Lorelai refers to “Escape (The Piña Colada Song)”, written and recorded by British-American singer Rupert Holmes, released as a single from his 1979 album Partners in Crime. The song is about a man who is bored with his current relationship, and answers a lonely hearts advertisement in the newspaper which begins, “If you like piña coladas …”. When he meets up with the lady, it turns out to be his partner, who was equally bored in their relationship. They realise they had more in common than they realised, and their relationship is now reinvigorated. It was an international hit, and went to #1 in the US and Canada. Ironically, Rupert Holmes has never drunk a piña colada, and the original lyrics were, “If you like Humphrey Bogart”.

Lorelai gets the words slightly wrong. The lyrics are actually:

If you like piña coladas

And getting caught in the rain

not getting lost in the rain.

Emily the Cobra

NATALIE: There she is, the Cobra … This woman gets her way or she squeezes ’til you comply.

Emily’s friend is Natalie Swope, played by Judy Geeson. You may remember her as one of the ladies from Emily’s tea party on the patio in “Presenting Lorelai Gilmore”. Emily introduces Natalie and Lorelai as if they are strangers, even though Natalie asked after Lorelai and seemed to remember her quite well in the previous season, despite not seeing Lorelai since she was a teenager (although, as Lorelai and Rory attended Emily’s Christmas party each year, this doesn’t seem plausible).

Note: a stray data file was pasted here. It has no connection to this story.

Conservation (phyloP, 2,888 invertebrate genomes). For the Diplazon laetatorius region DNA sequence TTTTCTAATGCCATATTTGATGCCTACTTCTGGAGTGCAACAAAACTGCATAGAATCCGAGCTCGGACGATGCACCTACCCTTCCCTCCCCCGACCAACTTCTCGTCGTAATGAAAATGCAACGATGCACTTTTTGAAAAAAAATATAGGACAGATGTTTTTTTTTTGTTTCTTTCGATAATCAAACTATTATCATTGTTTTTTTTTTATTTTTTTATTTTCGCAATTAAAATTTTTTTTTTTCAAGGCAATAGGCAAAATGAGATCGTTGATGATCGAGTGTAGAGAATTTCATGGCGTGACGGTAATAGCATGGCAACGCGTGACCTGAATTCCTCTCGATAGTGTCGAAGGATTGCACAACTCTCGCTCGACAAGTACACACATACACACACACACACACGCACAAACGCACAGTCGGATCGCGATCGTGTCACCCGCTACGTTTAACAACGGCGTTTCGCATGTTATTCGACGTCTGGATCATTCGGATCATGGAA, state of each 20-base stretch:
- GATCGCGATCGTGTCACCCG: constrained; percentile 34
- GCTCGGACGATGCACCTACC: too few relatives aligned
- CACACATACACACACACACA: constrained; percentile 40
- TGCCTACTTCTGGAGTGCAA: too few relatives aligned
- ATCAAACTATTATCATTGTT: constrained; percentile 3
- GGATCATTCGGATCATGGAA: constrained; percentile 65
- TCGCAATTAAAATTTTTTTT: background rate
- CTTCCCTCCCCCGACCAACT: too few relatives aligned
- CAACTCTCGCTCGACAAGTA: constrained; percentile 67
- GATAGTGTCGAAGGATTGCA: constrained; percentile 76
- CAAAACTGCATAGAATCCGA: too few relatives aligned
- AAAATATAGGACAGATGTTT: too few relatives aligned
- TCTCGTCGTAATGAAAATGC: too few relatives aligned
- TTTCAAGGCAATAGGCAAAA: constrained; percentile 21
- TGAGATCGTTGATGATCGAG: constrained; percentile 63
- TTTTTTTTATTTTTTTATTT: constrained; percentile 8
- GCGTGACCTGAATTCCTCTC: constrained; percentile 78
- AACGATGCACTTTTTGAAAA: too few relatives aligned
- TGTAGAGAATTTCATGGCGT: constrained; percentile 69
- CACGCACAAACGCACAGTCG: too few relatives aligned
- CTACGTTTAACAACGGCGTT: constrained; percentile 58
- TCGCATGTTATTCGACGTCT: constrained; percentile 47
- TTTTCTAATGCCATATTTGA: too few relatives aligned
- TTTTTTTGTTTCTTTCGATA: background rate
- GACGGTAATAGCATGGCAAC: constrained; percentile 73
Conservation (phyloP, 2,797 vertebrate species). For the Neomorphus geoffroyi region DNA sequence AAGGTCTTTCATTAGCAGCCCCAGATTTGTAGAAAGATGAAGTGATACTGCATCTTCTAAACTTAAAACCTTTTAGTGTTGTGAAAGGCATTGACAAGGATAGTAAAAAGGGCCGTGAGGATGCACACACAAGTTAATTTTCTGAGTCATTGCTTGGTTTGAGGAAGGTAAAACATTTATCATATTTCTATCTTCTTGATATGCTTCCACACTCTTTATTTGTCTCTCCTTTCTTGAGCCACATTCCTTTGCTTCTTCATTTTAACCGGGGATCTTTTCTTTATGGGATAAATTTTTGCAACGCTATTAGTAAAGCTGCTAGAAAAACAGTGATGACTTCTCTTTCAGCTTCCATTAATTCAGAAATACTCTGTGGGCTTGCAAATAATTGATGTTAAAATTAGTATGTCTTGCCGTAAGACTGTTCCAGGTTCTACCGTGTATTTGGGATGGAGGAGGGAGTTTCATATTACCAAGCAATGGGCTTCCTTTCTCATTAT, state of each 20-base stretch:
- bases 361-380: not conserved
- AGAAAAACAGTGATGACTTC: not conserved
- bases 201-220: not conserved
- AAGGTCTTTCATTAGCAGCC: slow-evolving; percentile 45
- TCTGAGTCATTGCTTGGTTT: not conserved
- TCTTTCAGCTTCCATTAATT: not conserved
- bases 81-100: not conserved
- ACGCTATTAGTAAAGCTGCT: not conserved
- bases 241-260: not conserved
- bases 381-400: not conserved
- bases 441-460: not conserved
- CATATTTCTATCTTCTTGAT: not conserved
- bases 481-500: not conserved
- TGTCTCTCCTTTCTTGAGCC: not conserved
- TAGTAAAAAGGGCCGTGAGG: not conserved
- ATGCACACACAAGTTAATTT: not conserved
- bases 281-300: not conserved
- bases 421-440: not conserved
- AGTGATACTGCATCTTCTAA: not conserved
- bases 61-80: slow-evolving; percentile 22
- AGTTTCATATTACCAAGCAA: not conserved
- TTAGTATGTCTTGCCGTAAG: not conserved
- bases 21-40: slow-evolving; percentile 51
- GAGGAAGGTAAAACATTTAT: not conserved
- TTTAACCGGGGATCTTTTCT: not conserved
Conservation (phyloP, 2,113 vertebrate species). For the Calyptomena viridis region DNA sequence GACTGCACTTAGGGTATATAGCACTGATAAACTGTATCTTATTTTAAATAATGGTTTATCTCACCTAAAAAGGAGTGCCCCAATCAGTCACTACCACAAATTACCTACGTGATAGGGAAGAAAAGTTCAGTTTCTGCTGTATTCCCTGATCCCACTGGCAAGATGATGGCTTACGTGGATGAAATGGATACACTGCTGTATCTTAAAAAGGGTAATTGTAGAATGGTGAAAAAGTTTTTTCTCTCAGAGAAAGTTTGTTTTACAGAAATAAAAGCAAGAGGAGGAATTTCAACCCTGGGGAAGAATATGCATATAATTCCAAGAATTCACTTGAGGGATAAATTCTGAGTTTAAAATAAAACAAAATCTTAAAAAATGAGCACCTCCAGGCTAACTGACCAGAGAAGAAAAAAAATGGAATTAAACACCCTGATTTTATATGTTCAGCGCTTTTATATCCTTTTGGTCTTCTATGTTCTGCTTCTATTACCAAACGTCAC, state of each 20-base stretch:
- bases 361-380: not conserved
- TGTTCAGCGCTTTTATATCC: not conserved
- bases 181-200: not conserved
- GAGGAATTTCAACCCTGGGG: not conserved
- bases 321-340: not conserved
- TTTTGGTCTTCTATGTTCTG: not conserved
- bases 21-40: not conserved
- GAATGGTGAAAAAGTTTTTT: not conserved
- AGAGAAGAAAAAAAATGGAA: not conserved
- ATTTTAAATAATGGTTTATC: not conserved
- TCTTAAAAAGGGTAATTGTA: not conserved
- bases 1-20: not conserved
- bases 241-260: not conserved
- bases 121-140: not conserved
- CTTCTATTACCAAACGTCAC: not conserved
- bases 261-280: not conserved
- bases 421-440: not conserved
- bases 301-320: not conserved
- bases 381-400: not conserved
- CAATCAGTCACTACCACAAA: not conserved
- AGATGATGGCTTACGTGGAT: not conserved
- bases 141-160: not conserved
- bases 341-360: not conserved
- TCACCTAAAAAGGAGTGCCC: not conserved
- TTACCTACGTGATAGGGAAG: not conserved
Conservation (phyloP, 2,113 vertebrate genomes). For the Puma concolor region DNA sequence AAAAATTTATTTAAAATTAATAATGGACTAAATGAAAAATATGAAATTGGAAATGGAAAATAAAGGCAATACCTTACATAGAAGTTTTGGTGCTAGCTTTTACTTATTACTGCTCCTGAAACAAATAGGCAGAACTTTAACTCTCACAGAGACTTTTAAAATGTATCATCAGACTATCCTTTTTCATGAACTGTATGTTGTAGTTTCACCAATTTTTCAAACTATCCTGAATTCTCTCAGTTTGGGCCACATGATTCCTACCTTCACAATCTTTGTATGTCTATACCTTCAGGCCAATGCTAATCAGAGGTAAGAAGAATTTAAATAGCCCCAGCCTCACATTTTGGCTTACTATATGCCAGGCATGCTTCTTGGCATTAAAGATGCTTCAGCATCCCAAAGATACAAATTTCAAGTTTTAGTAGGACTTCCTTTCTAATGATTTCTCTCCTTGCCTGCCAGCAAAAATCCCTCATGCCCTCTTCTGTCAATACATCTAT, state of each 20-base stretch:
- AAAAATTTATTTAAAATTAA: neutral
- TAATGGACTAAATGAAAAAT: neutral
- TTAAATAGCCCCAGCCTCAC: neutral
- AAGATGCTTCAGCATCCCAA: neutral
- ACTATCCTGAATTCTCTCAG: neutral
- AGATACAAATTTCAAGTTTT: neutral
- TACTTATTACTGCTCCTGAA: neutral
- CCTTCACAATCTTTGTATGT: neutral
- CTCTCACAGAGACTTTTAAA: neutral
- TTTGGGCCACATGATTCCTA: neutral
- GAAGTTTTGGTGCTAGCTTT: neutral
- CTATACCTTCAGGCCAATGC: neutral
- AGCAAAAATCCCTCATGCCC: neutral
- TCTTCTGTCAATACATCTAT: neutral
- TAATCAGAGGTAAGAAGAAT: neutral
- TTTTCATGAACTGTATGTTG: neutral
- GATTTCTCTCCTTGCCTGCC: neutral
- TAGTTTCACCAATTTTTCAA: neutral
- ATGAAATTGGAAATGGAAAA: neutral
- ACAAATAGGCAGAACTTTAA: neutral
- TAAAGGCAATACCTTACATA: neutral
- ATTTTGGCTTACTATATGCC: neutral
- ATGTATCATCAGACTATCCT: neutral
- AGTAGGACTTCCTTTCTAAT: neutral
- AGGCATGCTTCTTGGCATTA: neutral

Natalie refers to Emily as “the Cobra”, because she squeezes people (puts pressure on them) until she gets what she wants from them. There are various snakes called cobra, but only those in the genus Naja from Asia are true cobras. They are notable for being able to rear up off the ground and flatten their necks to appear larger. They don’t attack prey by squeezing them, however – that’s pythons and boa constrictors. Cobras have highly venomous fangs instead, and all species are capable of delivering a fatal bite to a human.

Lorelai sometimes seems selfish and unreasonable in the way that she instinctively refuses her mother’s requests, but Emily’s reputation as domineering and manipulative, determined to get her own way at no matter what cost to the other party (the auctioneer is actually ill in this episode, but Emily has forced him to turn up and work) provides a good reason for that. She has no wish to be one of the Cobra’s many victims, and what seems like a reasonable request may well turn out to be something more sinister.